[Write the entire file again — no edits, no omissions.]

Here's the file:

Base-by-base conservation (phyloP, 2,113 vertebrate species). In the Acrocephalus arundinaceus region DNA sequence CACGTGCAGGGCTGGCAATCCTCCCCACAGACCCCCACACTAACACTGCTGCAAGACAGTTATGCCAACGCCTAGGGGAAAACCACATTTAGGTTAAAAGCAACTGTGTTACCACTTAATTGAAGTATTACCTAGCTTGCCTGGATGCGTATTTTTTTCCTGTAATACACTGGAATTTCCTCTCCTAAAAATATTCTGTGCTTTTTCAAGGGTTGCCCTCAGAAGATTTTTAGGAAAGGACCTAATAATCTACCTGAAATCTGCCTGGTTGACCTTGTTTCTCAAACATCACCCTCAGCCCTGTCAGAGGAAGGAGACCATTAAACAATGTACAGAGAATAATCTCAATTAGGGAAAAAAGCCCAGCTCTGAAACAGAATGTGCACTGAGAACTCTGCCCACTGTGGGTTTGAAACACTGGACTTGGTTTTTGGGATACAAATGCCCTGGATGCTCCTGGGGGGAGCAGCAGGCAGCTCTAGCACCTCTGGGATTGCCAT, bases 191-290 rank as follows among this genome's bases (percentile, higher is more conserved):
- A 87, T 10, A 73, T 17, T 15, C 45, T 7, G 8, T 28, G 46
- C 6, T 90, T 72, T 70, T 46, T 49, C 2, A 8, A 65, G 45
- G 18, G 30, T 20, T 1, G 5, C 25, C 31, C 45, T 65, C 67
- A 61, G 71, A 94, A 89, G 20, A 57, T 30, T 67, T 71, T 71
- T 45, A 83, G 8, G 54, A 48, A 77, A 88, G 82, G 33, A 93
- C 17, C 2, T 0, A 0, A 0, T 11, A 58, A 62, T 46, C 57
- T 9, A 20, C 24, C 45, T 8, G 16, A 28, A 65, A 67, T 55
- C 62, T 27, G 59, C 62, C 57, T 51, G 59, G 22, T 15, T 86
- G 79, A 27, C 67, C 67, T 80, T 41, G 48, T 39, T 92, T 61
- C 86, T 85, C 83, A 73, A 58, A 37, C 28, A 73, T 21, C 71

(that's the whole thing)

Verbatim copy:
Base-by-base conservation (phyloP, 2,113 vertebrate species). In the Acrocephalus arundinaceus region DNA sequence CACGTGCAGGGCTGGCAATCCTCCCCACAGACCCCCACACTAACACTGCTGCAAGACAGTTATGCCAACGCCTAGGGGAAAACCACATTTAGGTTAAAAGCAACTGTGTTACCACTTAATTGAAGTATTACCTAGCTTGCCTGGATGCGTATTTTTTTCCTGTAATACACTGGAATTTCCTCTCCTAAAAATATTCTGTGCTTTTTCAAGGGTTGCCCTCAGAAGATTTTTAGGAAAGGACCTAATAATCTACCTGAAATCTGCCTGGTTGACCTTGTTTCTCAAACATCACCCTCAGCCCTGTCAGAGGAAGGAGACCATTAAACAATGTACAGAGAATAATCTCAATTAGGGAAAAAAGCCCAGCTCTGAAACAGAATGTGCACTGAGAACTCTGCCCACTGTGGGTTTGAAACACTGGACTTGGTTTTTGGGATACAAATGCCCTGGATGCTCCTGGGGGGAGCAGCAGGCAGCTCTAGCACCTCTGGGATTGCCAT, bases 191-290 rank as follows among this genome's bases (percentile, higher is more conserved):
- A 87, T 10, A 73, T 17, T 15, C 45, T 7, G 8, T 28, G 46
- C 6, T 90, T 72, T 70, T 46, T 49, C 2, A 8, A 65, G 45
- G 18, G 30, T 20, T 1, G 5, C 25, C 31, C 45, T 65, C 67
- A 61, G 71, A 94, A 89, G 20, A 57, T 30, T 67, T 71, T 71
- T 45, A 83, G 8, G 54, A 48, A 77, A 88, G 82, G 33, A 93
- C 17, C 2, T 0, A 0, A 0, T 11, A 58, A 62, T 46, C 57
- T 9, A 20, C 24, C 45, T 8, G 16, A 28, A 65, A 67, T 55
- C 62, T 27, G 59, C 62, C 57, T 51, G 59, G 22, T 15, T 86
- G 79, A 27, C 67, C 67, T 80, T 41, G 48, T 39, T 92, T 61
- C 86, T 85, C 83, A 73, A 58, A 37, C 28, A 73, T 21, C 71